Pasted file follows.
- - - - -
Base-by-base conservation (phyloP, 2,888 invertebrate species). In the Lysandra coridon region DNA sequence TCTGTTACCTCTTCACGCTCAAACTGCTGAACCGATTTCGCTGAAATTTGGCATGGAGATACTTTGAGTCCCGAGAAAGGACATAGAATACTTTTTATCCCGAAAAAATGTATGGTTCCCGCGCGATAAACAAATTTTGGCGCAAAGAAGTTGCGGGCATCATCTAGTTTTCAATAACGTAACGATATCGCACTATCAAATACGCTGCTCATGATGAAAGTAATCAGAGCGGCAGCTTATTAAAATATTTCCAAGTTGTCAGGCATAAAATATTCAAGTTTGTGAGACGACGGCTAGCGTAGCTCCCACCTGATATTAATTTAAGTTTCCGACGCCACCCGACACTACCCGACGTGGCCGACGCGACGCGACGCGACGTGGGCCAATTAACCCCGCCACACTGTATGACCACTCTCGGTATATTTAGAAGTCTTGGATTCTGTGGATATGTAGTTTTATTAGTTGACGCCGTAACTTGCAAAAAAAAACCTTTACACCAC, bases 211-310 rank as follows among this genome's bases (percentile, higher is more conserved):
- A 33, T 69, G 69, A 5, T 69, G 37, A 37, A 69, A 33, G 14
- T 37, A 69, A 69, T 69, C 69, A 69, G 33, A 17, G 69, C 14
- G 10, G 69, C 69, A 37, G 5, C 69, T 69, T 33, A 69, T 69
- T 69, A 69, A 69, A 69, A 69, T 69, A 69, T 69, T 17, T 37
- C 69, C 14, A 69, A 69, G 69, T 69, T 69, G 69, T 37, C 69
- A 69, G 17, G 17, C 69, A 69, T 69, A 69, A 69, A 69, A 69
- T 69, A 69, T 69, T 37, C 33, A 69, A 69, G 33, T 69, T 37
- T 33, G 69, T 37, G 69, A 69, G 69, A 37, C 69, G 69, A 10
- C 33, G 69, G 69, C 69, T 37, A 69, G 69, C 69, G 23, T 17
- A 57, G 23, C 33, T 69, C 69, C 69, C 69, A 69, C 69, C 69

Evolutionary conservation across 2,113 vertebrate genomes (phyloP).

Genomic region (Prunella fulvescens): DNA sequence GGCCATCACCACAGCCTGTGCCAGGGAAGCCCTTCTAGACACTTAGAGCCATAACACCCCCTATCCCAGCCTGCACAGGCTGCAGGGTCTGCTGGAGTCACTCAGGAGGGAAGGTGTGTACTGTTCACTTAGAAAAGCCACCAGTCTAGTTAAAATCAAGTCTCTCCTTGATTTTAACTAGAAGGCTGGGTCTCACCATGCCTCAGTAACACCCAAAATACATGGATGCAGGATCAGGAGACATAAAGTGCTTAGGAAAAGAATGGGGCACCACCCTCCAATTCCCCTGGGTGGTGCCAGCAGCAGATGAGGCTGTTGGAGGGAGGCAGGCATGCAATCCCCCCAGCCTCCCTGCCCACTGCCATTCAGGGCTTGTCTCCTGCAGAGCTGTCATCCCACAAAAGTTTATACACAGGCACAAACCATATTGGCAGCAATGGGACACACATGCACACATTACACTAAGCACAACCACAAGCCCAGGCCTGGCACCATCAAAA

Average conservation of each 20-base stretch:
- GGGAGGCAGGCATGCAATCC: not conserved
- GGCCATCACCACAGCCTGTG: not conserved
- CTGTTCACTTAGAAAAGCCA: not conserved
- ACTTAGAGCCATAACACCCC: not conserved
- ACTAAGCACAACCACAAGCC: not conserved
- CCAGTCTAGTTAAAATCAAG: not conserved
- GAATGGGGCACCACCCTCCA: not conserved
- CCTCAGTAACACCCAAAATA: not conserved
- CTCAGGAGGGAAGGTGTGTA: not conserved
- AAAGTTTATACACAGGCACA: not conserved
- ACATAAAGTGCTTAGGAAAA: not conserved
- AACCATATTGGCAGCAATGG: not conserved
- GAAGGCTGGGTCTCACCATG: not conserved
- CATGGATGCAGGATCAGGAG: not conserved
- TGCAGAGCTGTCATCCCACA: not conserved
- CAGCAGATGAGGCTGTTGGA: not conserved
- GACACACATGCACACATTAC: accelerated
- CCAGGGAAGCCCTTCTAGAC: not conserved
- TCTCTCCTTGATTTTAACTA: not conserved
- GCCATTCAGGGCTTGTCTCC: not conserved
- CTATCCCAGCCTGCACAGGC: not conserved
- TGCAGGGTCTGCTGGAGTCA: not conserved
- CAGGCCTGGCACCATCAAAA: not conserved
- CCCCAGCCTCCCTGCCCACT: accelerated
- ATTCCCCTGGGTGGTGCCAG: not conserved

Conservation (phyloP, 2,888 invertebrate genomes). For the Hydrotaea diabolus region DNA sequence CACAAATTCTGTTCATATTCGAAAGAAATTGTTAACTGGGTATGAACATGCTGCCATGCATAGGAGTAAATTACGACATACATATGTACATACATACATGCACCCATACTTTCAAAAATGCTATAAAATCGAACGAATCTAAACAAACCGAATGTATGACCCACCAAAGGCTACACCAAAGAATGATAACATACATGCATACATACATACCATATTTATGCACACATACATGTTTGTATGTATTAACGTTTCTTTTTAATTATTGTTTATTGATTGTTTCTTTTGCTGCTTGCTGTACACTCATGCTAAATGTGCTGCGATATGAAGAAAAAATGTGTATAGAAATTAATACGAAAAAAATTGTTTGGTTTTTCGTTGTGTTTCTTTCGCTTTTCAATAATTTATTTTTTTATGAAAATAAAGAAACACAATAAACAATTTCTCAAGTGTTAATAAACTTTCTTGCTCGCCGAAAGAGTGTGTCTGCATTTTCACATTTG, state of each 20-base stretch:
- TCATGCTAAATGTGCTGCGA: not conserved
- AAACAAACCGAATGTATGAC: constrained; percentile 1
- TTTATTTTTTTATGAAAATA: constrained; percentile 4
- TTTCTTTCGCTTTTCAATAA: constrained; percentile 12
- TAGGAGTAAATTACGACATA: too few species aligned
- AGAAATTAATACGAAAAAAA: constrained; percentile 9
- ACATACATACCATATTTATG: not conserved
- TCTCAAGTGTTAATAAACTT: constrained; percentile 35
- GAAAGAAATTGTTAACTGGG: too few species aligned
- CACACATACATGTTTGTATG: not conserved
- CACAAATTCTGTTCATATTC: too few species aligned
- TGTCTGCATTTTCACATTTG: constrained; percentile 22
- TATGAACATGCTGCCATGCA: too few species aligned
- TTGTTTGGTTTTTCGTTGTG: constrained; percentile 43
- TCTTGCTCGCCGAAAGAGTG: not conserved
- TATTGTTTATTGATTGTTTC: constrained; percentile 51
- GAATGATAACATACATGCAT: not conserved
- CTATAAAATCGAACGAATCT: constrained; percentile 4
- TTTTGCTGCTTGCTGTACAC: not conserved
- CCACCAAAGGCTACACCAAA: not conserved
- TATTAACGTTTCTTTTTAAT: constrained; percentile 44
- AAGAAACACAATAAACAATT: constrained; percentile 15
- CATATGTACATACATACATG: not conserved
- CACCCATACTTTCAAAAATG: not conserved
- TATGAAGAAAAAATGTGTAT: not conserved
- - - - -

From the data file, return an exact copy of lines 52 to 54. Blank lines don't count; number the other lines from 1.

- TGTCTGCATTTTCACATTTG: constrained; percentile 22
- TATGAACATGCTGCCATGCA: too few species aligned
- TTGTTTGGTTTTTCGTTGTG: constrained; percentile 43